Ed O’Bannon, Shawne Alston, Johnny Manziel, and Non-Fungible Tokens (NFTs) Part 1
I am a HUGE fan of Ed O’Bannon — amazing player, and even more so as a plaintiff.
I choose not to go into all the details, especially since I’m not a lawyer — you can read a brief history of cases here:
The real crux of the argument is a person’s right (such as an athlete) to their own name, image, likeness (NIL), and their ability to generate revenue from a product they created — namely, themselves. IMHO, athletes are forced to sell their souls very early on.
The argument that the NCAA had, in short, is that they gave an education to an athlete in exchange for their participation in a college sports platform provided by the university.
The problem is that college sports is an oligopoly where there is no pricing mechanism. Athletes like O’Bannon can’t go to a competing school and get a higher price for his/her NIL and athletic abilities. “Forced by market structure” to accept a bad business deal at every school, the athlete chooses UCLA, hoping a high profile school launchpads into the next level at the NBA. Meanwhile, UCLA makes tons of money off of his/her NIL.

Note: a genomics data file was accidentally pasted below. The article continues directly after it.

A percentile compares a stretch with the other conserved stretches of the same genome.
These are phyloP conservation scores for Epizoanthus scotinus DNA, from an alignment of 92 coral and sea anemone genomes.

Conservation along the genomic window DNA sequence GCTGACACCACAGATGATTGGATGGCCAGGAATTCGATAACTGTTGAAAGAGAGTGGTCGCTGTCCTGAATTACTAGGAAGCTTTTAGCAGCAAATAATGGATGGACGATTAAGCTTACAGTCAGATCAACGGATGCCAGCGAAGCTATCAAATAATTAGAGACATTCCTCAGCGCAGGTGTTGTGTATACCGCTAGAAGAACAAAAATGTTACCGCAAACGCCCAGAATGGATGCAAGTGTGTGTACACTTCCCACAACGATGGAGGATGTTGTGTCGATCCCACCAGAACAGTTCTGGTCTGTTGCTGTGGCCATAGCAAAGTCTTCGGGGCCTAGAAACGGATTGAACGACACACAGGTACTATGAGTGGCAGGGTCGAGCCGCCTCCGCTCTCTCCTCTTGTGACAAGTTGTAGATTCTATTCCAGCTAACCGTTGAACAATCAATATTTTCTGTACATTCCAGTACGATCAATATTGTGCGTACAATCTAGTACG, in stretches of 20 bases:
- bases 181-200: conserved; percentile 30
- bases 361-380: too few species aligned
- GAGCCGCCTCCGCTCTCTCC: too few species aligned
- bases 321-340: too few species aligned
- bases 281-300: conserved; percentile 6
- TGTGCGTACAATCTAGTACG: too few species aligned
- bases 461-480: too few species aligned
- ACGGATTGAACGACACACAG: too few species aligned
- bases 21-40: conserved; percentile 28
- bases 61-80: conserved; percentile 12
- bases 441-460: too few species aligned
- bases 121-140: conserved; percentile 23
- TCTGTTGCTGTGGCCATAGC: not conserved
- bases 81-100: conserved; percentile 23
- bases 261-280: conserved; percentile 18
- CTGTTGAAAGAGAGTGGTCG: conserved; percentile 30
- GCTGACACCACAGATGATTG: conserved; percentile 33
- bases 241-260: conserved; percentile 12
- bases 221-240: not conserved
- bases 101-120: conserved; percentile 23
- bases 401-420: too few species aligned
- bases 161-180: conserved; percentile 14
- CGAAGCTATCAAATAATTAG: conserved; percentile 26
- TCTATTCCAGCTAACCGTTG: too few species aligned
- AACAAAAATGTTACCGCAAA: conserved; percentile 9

Historically, sports entities have generated BILLIONS of dollars in revenue from the NILs of athletes. In 2014, Tom Farrey (Senior Reporter for ESPN at the time) reported that college athletes had finalized a $40 million settlement with a video game manufacturer and the NCAA’s licensing arm (EA and the Collegiate Licensing Corporation) for improperly using the likenesses of athletes. The following year, the NCAA was left alone to defend itself in the upcoming Ed O’Bannon antitrust trial.
So what does this have to do with Shawne Alston, Johnny Manziel, and Non-Fungible Tokens (NFTs)? I’m thinking that student athletes (especially high school and middle school) gain more control through a different platform — that’s Part 2 tomorrow.
Full disclosure: the author wishes he owned NFTs of Ed O’Bannon.
Edward Kim is co-founder and General Partner at 3LA Ventures. You can contact him at email@example.com
March 11, 2021